Serum Glycodelin concentrations
Sera (n = 111) came from patients either presenting with benign (n = 73) or malignant (n = 38) ovarian diseases. Ovarian cancer patients mostly presented at stage III (FIGO I: 16.0%, FIGO II: 12.0%, FIGO III: 56.0% and FIGO IV: 16.0%). Benign neoplasias were further sub classified into simple ovarian cysts (n = 21), endometriosis and inflammatory diseases (n = 18) and benign ovarian tumors (n = 34). Serum Gd concentrations were determined by EIA using the two peptide antibodies GdN20 and GdQ13 (Figure 3 A, B) for targeting the N - and C-term of Gd, respectively. Gd was detected in 100% (GdN20) and 99.1% (GdQ13) of all sera. Significantly higher Gd concentrations (Figure 3 A, B) were found in sera collected from patients with benign ovarian tumors when compared to those with ovarian cancer (GdN20: p = 0.003, 10.84 ± 0.92 ng/ml vs. 15.81 ± 1.50 ng/ml and GdQ13: p = 0.001, 3.53 ± 0.40 ng/ml vs. 6.00 ± 0.56 ng/ml). GdQ13 (Figure 3 C) and GdN20 turned out to sensitively distinguish sera of patients with benign ovarian tumors with acceptable specificity (Figure 3 C; GdQ13: AUC = 0.729 ± 0.59, p = 0.001, 95% CI: 0.61 - 0.85; GdN20: AUC = 0.705 ± 0.06, p = 0.003, 95% CI: 0.58 - 0.83). No significant differences in Gd serum concentration were observed between patients presenting with malignant ovarian cancer, inflammatory ovarian diseases or ovarian cysts.
This study found that GdA independently predicts unfavorable prognosis in advanced stage ovarian cancer patients. Gd has already been published to correlate with less favorable clinical presentation in breast  and lung cancer , though controversial results were observed in ovarian cancer patients . However a common problem in research on Gd is that most commercially available antisera were raised against peptide epitopes. Since gender specific glycosylation pattern crucially determines Gd-protein function , we employed GdA specific staining [14, 15]. Remarkably, just GdA correlated with patients’ prognosis (Figure 2) and GdA was much more selectively distributed than the peptide epitopes (Figure 1). Thus we hypothesize, that the specific glycosylation pattern of GdA and not necessarily just its presence as determined by the peptide specific antisera, is responsible for its tumor promoting activity. Therefore GdA might be an interesting marker to discriminate between high risk and low risk patients in advanced ovarian cancer (stage III and IV). A former study showed that Gd is also secreted to ascites fluid of ovarian cancer patients and that this Gd has significant differences in its structure of sialyl Lewis-type oligosaccharides compared to GdA. Additionally, ascites Gd inhibits IL-2 stimulated proliferation of peripheral blood leucocytes and inhibits adhesion of SLeX-positive cells to E-selectin. Therefore, Gd could act as an inhibitor of lymphocyte activation and/or adhesion in ovarian cancer .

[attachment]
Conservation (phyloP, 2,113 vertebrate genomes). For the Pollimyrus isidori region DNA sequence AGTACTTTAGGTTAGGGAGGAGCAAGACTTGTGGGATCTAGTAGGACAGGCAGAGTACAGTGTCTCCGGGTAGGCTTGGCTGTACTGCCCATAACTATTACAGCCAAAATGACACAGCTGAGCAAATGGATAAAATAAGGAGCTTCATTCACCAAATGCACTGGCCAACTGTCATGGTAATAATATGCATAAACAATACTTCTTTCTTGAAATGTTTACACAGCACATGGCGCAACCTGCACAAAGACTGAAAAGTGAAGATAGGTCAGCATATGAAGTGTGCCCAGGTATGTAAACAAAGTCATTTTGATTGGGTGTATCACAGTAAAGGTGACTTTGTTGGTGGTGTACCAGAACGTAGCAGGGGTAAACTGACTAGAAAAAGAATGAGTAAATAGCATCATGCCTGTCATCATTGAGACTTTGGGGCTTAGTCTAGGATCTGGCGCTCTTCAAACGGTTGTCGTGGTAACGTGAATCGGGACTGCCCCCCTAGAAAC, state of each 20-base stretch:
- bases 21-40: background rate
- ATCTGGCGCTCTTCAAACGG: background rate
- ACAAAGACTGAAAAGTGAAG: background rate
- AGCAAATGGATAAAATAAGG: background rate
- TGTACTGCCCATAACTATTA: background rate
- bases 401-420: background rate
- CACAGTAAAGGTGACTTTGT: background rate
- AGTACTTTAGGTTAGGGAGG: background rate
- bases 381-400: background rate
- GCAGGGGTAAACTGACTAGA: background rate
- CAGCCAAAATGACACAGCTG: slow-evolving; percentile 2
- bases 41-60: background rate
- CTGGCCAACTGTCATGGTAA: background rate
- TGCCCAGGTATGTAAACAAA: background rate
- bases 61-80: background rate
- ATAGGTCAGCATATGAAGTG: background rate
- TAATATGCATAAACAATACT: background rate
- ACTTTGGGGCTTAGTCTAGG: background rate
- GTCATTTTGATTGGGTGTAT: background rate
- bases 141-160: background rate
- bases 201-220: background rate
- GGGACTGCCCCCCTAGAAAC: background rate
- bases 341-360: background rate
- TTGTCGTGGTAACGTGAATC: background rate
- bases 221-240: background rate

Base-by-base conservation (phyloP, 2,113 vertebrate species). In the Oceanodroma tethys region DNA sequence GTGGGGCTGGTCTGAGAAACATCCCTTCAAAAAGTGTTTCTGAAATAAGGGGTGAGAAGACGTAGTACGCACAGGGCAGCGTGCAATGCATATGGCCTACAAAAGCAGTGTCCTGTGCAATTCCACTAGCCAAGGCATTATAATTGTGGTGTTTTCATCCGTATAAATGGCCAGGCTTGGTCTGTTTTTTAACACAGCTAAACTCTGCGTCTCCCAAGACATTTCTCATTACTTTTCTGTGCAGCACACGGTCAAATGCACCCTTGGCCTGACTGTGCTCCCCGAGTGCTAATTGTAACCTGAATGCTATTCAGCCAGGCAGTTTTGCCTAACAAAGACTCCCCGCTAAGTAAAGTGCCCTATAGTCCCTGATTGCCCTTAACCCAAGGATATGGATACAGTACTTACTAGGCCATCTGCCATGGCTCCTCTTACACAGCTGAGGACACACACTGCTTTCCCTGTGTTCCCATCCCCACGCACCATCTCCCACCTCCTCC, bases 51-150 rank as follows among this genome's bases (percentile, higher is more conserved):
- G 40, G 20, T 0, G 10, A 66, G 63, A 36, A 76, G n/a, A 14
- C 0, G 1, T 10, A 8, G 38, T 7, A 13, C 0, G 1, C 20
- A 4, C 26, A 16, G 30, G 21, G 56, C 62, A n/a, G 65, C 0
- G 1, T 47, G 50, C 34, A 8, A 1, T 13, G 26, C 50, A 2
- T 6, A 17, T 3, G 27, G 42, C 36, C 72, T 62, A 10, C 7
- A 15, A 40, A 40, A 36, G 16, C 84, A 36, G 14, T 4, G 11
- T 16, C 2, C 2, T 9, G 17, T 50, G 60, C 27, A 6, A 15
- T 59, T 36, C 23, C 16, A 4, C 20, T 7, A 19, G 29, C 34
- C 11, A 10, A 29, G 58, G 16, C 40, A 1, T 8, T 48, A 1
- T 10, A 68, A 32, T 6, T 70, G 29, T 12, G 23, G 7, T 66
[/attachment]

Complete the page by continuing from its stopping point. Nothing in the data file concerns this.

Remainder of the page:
As several studies proofed the immune suppressive effect of GdA [6, 11], we suppose that GdA interferes with host anti tumor immune defense in EOC as well. Besides, it is widely accepted, that EOC has the ability to escape immune rejection by creating an immune suppressive environment . Thus expression of the immunomodulatory GdA in ovarian carcinomas might contribute to permit immunological destruction of malignant cells and therefore might be related to tumor aggressiveness and poor clinical outcome.
Furthermore GdA staining correlated with gonadotropin receptor (FSHR and LHCGR) and with hCG expression itself (Table 3). There are only few studies on human chorionic gonadotropin and its receptor expression in ovarian cancer tissue [25, 26]. In a recent study we found an opposed prognostic value of LHCGR and FSHR in ovarian cancer  in almost the same panel of patients as described within this study. GdA and hCG stimulate each other in a positive feedback mechanism in the placental decidua/trophoblast cell system as described earlier [27, 28]. Results obtained within this study seem to confirm former results of GdA - hCG interaction. Gd expression showed also a positive correlation with a tumour-associated epitope of MUC1 (TA-MUC1), which was stained by the PankoMabGEX™ antibody. This epitope was found to be steroid hormone receptor dependent in breast cancer . Because it is known that Gd expression is also regulated by steroid hormones , there could be a common regulation pathway for both Gd and TA-MUC1.
The use of Gd as a serum biomarker in ovarian cancer patients has been controversially discussed [31, 32]. As Gd might interfere with tumor development, we decided to examine precursor lesions as well, which turned out to be characterized by elevated serum Gd levels. Interestingly in sera collected from ovarian cancer patients Gd levels were not significantly altered compared to cystic or inflammatory diseases. Benign ovarian tumors are part of a multistep process leading to low grade invasive ovarian cancer . Gd mediated immune attenuation has been described during pregnancy [34–36] as well as in inflammatory processes . Thus, besides of it pathophysiologic role, Gd might be an interesting to detect benign or inflammatory changes in the ovaries, but the detection of GdA with its unique glycosylation may be a more suitable serum marker for ovarian cancer patients.
GdA is related to tumor aggressiveness and poor clinical outcome in advanced ovarian cancer. GdA might be an interesting marker to discriminate between high risk and low risk patients in stage III and IV ovarian cancer.
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The authors thank Simone Hofmann, Susanne Kunze and Christina Kuhn for excellent technical support.
There is no financial or personal interest in relation to the work described.
CS, SH and ML have made substantial contributions to conception, design and acquisition of data. DM has made substantial contributions to analysis and interpretation of data, and has been involved in drafting the manuscript and revising it critically for important intellectual content. KF and UJ have given final approval of the version to be published. In addition, DM and UJ have made substantial contributions to conception and design of the study. All the authors have read and approved the manuscript for publication.
Christoph Scholz, Sabine Heublein contributed equally to this work.